Public diplomacy is no substitute for smart foreign policy, nor can it fix a myopic one. But miscalculations of both its power and place have left it a hobbled tool in our diplomatic arsenal.
Hopefully the newest designated chief of public diplomacy, Jim Glassman, understands this. His bona fides for the job are solid; but the challenges, unhappily, remain as distinct today as they did seven years ago under Charlotte Beers, the first Public Diplomacy chief of the Bush administration.
I would like to commend Congresswoman Diane Watson for organizing the Congressional Symposium on American Film and Public Diplomacy and her sponsorship of legislation that includes establishing the Johnny Grant Film Series featuring classic American cinema in U.S. embassies and missions overseas. I think it is a grand idea that allows us to tap into one of the United States' most significant contributions to culture over the past century as an element of public diplomacy outreach.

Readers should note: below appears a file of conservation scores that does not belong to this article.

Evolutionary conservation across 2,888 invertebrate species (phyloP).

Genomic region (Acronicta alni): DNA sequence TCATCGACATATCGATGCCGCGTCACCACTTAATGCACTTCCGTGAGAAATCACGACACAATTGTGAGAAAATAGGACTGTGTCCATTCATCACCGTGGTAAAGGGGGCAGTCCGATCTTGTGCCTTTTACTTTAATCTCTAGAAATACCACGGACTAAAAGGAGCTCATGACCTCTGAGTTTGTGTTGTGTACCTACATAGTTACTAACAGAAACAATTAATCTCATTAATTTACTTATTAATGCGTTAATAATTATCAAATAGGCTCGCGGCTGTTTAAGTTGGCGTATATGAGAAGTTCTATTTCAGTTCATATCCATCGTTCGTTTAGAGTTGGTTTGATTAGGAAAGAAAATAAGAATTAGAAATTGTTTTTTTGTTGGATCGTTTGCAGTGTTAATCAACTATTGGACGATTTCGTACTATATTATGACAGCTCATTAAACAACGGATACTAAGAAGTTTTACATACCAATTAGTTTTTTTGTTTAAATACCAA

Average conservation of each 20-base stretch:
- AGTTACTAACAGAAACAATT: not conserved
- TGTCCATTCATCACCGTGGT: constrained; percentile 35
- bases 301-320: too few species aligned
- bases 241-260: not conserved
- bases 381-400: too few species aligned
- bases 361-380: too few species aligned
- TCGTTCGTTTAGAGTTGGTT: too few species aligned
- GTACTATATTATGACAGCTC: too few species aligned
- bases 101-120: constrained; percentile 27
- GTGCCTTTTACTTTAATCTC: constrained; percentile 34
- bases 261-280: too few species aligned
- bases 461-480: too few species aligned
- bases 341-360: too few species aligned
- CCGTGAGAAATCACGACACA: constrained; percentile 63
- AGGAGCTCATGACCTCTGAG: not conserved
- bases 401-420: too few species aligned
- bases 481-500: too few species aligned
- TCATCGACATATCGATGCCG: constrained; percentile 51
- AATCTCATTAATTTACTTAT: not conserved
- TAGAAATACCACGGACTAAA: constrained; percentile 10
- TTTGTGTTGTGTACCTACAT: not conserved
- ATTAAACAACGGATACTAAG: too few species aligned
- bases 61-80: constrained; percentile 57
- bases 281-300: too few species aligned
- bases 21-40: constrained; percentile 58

For all the seething scorn and vitriol Americans have hurled toward Osama bin Laden and al-Qaeda in recent years one would never suspect a kindly word of either uttered privately, let alone publicly. But when it comes to public diplomacy such inhibitions seem to disappear even amongst the highest ranking political leadership and in the most public fashion. In a speech on November 26 before an audience at Kansas State University, it was Defense Secretary Robert Gates' turn to wax profoundly on the subject.